On the third episode of Bill Simmons’s podcast, Simmons had former Grantland movie critic Wesley Morris on. They talked about movies in a particularly Simmonsy way (there was an extended De Niro vs. Pacino passage), and, more intriguingly, got onto the topic of Simmons’s rise and fall at Grantland. The host had sharp words for ESPN, claiming that they never pushed traffic his way and that the site was chronically understaffed.
Both former Grantlanders, though, waxed nostalgic about the site’s culture, and Simmons said he would miss working with all his Grantland pals. Lo and behold, he may get his wish. On Friday night, James Andrew Miller tweeted that four Grantland staffers had handed in resignation letters and were headed off to join Simmons ... somewhere.
There’s been precious little revealed about what Simmons will be doing now that he’s landed at HBO. So far, he’s hosted a few podcasts with his buddies like Jack-O and House and he’s mentioned that he’ll be getting a TV show sometime next year. But as far as any kind of publishing platform, there’s been no word.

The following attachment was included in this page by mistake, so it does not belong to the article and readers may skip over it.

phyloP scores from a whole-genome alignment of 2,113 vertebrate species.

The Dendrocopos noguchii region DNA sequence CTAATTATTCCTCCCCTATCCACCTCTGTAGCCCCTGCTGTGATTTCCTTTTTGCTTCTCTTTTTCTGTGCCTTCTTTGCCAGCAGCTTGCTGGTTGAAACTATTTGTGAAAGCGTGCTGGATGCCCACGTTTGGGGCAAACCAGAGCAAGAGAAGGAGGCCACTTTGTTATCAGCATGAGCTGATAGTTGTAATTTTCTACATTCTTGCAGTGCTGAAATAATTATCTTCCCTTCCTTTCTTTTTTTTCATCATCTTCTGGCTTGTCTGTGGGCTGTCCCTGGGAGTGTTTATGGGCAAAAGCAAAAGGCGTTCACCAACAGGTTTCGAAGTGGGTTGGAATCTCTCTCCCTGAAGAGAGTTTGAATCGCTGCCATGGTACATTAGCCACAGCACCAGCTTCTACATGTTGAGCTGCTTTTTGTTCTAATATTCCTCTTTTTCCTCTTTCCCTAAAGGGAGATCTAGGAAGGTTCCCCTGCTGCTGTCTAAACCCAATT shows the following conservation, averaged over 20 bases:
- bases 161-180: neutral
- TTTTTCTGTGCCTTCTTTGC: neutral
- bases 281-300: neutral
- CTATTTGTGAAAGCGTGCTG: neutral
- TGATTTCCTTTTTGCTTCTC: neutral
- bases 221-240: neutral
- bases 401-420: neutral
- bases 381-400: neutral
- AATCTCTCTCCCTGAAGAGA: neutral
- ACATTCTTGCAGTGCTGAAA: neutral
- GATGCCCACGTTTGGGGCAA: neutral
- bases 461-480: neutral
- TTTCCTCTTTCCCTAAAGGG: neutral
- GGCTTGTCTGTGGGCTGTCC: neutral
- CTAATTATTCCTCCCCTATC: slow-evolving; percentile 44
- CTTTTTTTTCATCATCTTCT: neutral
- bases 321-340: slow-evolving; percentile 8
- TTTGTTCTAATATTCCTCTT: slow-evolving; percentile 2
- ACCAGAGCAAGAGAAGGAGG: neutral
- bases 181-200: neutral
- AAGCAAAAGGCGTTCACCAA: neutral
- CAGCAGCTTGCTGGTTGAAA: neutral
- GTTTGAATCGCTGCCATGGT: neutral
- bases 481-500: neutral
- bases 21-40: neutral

Sports Illustrated’s Richard Deitsch reported this evening that the four staffers leaving for the mystery Simmons project are Sean Fennessey, Juliet Litman, Mallory Rubin, and Chris Ryan. Going by who he poached here—not all that great a thing to be going on, admittedly—Simmons would seem to be setting up a more pop culture-based site than a sports-focused one.
In another big loss for the site, Deitsch also revealed that Grantland’s editorial director, Dan Fierman, is leaving the site to take up a position as vice president and editorial director of MTV News. Fierman was Simmons’ number two and helped found the site.
ESPN recently announced that seven staffers had renewed their contracts with Grantland; according to Deitsch that number is high. With all these defections—and we hear more may be on the way—and constant reports that Grantland is a financial black hole, it’s fair to ask if we’re seeing the death of Grantland.
On the other side of things, Simmons at least seems to be putting together a sort of Grantland 2.0, well, somewhere. He presumably isn’t poaching his old employees just to have them write his TV show for him in a few months.